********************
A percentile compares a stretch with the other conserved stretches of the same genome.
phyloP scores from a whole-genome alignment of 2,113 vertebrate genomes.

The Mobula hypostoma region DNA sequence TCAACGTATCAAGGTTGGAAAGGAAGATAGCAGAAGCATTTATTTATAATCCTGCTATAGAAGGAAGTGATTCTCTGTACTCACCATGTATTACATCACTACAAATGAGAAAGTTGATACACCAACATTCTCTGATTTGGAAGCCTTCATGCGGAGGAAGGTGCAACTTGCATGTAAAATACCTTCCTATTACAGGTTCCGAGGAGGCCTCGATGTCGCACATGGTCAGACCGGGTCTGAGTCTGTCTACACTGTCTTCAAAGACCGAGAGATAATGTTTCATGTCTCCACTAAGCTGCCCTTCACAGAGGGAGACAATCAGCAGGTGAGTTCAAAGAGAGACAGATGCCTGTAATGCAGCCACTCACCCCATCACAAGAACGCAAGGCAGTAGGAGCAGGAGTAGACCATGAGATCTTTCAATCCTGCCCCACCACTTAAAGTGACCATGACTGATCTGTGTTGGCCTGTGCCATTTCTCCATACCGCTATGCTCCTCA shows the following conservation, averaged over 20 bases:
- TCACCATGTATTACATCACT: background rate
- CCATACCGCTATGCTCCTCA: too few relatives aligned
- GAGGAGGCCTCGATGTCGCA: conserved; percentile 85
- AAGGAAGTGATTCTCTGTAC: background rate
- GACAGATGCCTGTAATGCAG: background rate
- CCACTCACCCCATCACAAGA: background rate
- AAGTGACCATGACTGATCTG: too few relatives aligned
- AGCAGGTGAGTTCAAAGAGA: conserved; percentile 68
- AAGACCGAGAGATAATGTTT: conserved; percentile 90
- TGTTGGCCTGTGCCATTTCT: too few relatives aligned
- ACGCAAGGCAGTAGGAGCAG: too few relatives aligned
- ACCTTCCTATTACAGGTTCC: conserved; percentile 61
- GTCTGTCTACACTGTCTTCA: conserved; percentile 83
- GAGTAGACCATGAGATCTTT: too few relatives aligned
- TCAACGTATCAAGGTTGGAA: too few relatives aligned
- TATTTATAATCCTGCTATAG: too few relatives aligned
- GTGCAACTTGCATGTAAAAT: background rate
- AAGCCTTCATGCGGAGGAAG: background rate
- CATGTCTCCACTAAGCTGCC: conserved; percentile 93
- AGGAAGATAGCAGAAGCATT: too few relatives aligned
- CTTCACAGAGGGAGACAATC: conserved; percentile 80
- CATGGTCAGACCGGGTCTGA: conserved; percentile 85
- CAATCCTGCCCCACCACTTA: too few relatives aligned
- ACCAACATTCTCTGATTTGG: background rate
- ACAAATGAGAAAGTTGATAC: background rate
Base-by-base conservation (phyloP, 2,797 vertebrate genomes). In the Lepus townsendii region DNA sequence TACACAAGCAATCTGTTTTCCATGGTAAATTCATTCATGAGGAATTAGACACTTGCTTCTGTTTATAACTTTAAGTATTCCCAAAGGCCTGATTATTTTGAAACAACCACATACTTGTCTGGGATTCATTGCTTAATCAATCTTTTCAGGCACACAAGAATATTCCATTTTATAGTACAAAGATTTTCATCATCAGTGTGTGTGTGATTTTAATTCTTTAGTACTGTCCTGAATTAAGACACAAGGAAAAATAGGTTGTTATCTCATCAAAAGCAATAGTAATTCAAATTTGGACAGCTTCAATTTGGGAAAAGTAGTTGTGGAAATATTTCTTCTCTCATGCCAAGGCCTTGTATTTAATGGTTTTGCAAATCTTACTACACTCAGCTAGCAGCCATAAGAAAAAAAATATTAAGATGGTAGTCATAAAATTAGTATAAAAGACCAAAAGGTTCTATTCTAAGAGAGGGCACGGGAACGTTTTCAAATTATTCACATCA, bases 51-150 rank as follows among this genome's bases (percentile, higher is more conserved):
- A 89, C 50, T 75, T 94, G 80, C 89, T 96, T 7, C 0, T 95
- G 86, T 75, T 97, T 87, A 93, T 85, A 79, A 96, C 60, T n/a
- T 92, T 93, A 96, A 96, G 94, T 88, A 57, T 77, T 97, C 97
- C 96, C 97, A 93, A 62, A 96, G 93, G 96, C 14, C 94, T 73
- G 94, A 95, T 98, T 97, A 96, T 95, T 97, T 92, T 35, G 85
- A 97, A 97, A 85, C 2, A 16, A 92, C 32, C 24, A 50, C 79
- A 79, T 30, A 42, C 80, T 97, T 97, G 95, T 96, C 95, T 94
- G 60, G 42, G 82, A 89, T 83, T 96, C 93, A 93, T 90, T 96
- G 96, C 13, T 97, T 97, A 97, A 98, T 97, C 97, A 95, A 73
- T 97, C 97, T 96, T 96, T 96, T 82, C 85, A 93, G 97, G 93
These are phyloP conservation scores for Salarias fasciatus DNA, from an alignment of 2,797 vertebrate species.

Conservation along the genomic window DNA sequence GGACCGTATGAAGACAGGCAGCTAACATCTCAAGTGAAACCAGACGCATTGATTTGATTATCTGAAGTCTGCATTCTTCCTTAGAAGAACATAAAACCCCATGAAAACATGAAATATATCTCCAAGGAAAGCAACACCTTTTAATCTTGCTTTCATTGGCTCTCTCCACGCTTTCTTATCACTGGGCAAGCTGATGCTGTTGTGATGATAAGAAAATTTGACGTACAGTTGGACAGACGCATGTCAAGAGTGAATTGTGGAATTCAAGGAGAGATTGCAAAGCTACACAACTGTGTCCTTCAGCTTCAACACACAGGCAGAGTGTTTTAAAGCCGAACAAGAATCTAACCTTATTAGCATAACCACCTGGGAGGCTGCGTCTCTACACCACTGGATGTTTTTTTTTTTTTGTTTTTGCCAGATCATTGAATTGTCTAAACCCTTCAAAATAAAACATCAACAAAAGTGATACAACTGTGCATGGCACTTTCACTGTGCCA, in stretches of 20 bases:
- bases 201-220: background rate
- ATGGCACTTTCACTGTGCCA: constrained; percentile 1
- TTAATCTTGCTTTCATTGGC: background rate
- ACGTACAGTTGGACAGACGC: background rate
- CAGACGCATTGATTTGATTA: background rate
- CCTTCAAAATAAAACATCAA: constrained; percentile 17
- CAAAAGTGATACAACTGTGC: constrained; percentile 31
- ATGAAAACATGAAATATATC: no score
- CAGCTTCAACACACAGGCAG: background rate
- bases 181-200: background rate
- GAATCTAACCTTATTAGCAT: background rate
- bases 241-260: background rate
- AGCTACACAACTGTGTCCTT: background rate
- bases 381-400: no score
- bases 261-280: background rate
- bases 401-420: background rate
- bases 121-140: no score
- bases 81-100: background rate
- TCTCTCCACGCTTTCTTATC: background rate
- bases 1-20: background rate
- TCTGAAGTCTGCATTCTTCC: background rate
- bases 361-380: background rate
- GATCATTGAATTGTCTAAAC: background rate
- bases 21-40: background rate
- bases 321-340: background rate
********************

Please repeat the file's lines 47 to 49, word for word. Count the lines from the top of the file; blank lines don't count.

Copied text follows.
- CCTTCAAAATAAAACATCAA: constrained; percentile 17
- CAAAAGTGATACAACTGTGC: constrained; percentile 31
- ATGAAAACATGAAATATATC: no score